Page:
Removing Frustrations, Preventing Burnout
Following my blog post on Sunday, I’d like to share a vignette from our book Preventing Physician Burnout: Curing the Chaos and Returning Joy to the Practice of Medicine, that provides a mini-case study in reducing the first driver of burnout - work overload.
In this post we’ll learn how, by removing frustrations from patient care, a small practice dramatically reduced their workload and improved work-life balance.
Northeast Georgia Physicians Group (NGPG) is a large, multispecialty group with more than 50 locations in northern Georgia. One clinic, located in the small town of Cleveland, served as a model site for the group’s Lean implementation.
Providers at the primary care clinic include three physicians and a nurse practitioner. According to James Murphey, MD, an internist and pediatrician at the clinic, one of the most pressing problems for care providers there was the daily struggle—and failure—to keep on schedule. It was not unusual for patients to wait an hour or more to see their care provider.
Murphey told us, “I was struggling with being behind all day. There was a snowball effect, with longer and longer delays as the day went on and no chance to catch up. It was stressful for providers and patients.”
Removing Frustrations by Managing Time Pressure
After identifying inefficiencies in their daily work through rapid improvement events (RIEs), the clinicians and staff made a number of changes aimed at removing frustrations from their workflow. Staff adapted the schedule to account for triage time and for appointment duration. They also included time in the schedule for documentation. The clinicians and staff standardized certain processes to streamline the workflow.
Murphey admitted to feeling wary about standardization when the idea was first introduced. He said, “A lot of providers shy away from standardization when they hear about it. A year ago I would have felt the same way.” Murphey told us that what sold him was learning about Lean principles and seeing the processes at work during a study trip in which he observed a clinic that had implemented Lean. “I really needed to see it for myself to believe,” he said.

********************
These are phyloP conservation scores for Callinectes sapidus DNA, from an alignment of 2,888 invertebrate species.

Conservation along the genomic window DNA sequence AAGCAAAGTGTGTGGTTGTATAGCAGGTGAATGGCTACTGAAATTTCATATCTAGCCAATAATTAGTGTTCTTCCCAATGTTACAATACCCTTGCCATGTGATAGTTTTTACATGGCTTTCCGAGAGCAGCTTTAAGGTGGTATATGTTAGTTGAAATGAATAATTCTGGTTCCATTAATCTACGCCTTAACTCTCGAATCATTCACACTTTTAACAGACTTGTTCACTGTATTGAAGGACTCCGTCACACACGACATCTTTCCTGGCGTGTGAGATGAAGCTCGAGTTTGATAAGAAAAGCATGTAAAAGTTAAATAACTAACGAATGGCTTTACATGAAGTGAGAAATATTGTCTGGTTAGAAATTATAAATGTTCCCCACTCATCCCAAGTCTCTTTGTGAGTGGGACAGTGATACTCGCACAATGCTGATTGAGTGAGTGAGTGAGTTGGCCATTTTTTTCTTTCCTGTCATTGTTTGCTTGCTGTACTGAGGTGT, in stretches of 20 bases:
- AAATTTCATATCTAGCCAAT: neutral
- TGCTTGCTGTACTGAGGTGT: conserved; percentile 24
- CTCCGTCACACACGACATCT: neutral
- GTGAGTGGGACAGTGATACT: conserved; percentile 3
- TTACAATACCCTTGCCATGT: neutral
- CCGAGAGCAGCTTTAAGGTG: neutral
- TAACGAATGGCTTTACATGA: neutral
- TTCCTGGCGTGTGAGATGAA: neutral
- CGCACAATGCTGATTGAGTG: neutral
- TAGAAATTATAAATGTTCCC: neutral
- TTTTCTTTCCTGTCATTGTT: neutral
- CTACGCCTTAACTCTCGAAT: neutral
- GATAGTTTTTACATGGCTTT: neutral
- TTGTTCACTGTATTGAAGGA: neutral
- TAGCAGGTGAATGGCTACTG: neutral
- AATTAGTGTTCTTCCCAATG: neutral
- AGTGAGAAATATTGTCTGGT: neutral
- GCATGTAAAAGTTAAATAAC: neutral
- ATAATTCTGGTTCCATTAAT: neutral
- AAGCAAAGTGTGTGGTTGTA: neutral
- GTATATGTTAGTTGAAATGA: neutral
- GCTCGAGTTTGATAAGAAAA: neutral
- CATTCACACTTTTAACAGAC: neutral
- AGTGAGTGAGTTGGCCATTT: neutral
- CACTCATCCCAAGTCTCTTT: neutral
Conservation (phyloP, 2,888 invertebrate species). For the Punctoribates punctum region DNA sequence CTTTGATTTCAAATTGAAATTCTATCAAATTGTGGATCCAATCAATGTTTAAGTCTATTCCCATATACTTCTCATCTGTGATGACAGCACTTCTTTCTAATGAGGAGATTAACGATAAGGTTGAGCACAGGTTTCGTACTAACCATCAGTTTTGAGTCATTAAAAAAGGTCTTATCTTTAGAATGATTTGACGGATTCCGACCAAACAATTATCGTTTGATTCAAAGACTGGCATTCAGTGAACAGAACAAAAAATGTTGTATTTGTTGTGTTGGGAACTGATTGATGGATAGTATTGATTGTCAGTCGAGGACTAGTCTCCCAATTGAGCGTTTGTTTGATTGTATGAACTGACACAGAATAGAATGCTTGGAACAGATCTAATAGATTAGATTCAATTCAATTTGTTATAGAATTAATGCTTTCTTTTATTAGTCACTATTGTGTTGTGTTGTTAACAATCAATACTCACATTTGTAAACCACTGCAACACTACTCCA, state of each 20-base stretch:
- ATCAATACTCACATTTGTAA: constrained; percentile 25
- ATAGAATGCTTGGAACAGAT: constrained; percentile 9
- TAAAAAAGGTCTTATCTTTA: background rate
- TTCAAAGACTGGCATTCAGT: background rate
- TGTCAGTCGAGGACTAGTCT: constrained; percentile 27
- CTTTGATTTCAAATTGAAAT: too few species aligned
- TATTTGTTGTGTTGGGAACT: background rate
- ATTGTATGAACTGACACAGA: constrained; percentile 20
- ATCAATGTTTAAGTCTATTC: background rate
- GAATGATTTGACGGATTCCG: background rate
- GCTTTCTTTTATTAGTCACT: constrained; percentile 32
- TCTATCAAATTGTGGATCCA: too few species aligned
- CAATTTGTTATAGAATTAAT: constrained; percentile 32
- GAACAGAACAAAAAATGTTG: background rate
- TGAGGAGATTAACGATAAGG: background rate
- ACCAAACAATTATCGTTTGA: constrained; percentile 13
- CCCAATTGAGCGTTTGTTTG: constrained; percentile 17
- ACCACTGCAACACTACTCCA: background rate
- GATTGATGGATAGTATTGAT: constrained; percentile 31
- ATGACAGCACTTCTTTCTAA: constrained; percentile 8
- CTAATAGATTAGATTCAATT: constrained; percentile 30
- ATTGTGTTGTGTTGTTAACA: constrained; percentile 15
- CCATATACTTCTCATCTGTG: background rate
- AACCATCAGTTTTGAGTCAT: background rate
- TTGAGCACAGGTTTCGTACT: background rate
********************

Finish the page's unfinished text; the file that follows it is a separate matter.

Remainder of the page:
What Murphey and the other care providers at the clinic have found is that standardizing the operational aspects of the patient visit has freed up time to deal with the variability that inevitably arises. As he put it, “By controlling all that we can, we can deal with the unknown better.”
Murphey feels the changes have allowed him to practice medicine the way he had hoped to when he entered the profession. “My time with patients has not changed, but the rest of the office processes and operations around that time have changed. The improvements have preserved the kind of medicine we want to practice.”
According to Murphey, all the providers experienced benefits from the practice changes, although the degree to which they were affected varied. He told us, “One provider was already very efficient with documentation. It took several RIEs before he noticed changes, like staying on time with his scheduled appointments, less staff overtime, and improved morale.” Murphey noticed changes immediately, with a substantial reduction in his “after-hours” documentation work.
Improved Productivity with Less Work Effort = Less Burnout
Physicians at the clinic had expected their productivity to decline with the new processes, especially with the time set aside in the schedule for documentation. However, following an initial dip during the first few months after launching the Lean implementation, the physicians’ productivity has increased 10 percent over baseline. Additionally, the number of appointments starting on time has doubled, and the average time a patient spends in the clinic per appointment has decreased from 80 minutes to 45 minutes.
Murphey sees the practice changes that the group instituted as being essential for avoiding burnout and for continuing to practice over the long haul. Although he was just six years out of training, before the Lean implementation Murphey questioned whether he could keep up the pace, especially with the way work was impinging on his home life. “I don’t know how long I could have continued to work as I was. Now I have time for more of a life—to exercise and spend with family. It has made my life more balanced. Now I can see myself practicing for 20 or 30 years.”
Have you tried removing frustrations from your workflow? If so, how has it gone?
If you haven’t given this a try, it’s time. It’s not easy, and it takes a commitment from everyone. But as Dr. Murphey’s experience shows, it is well worth it.
Feel free to reach out to me if you’d like some help.